I confess that, despite sitting on the same island, Marawi never really came to mind until the crisis exploded last month. Marawi is one of those places far out of the way from my usual routes. I have no family nor business there. What little I do know comes from the news that's coming out of the city. The news is bad, very bad.
I confess, too, that when the news of the fighting first broke out, I didn't give it much thought. Out there in the hinterlands, or so my thinking went, that kind of thing is not uncommon. I thought it would blow over quickly. But it hasn't. Close to a month now, no clear victory, no clear resolution seems at hand. This looks to be a fight to the death.
Of death, the official toll from the military stands at 310: 59 government troops, 26 from civilians, and 225 from the militants (http://www.gmanetwork.com/news/news/nation/614751/marawi-death-toll-now-310-military-official/story/). This does not count the 59 dead in the evacuation centers (http://www.rappler.com/nation/173101-death-toll-marawi-evacuation-center). With many still unaccounted for and the end nowhere in sight, the actual number could be much higher. This is a crisis of epic proportions.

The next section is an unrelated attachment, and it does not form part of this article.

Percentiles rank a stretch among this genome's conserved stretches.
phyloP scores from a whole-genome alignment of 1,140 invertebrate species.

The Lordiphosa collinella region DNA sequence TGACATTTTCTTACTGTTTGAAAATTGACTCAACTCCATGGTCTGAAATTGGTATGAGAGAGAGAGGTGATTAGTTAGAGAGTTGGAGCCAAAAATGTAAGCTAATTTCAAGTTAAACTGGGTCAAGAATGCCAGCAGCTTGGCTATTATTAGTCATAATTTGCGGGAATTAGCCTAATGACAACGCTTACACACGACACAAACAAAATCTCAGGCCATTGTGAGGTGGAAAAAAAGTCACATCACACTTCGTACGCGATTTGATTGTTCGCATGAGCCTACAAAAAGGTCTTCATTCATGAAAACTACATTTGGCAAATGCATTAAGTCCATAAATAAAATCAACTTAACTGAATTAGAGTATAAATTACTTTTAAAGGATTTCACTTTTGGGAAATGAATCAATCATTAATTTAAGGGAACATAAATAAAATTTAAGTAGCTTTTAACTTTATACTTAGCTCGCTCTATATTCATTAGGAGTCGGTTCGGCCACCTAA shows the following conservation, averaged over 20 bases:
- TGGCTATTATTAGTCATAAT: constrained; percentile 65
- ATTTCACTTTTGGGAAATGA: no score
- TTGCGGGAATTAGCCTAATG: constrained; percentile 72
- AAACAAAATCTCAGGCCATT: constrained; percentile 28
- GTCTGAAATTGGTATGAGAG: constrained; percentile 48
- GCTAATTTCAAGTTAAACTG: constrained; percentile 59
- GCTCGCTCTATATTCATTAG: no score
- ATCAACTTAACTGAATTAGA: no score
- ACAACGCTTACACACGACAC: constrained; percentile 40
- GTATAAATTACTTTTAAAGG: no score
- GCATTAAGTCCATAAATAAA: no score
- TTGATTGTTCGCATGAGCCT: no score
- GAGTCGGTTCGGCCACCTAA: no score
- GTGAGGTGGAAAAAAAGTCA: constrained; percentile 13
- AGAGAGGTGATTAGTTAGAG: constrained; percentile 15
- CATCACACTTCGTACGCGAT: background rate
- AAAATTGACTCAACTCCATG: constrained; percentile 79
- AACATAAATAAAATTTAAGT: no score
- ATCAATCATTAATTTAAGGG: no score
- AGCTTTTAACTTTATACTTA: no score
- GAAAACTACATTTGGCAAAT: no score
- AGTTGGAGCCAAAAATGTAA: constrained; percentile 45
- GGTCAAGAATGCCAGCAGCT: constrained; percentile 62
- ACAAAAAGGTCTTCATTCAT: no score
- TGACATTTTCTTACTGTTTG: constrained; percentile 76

Even after the military clears the last holdouts from Marawi, could anyone really declare a victory? The city is shattered, and by that, I don't mean just the buildings but the people. The enemy, in this case, is not some invader from foreign soil but neighbors and relatives, infected though they have been with some foreign ideology. Many of the fighters have been as young as twelve or thirteen.
How did it come to this? This wasn't on the agenda at all. Our attention has been directed towards new international alignments, towards investment and infrastructure, towards neutralizing political enemies, and, of course, towards the drug war. That Marawi should explode like this comes as a surprise to many of us, and worse, it seems, as a surprise to the people who are supposed to be in charge.
And more importantly, how will we get out of this?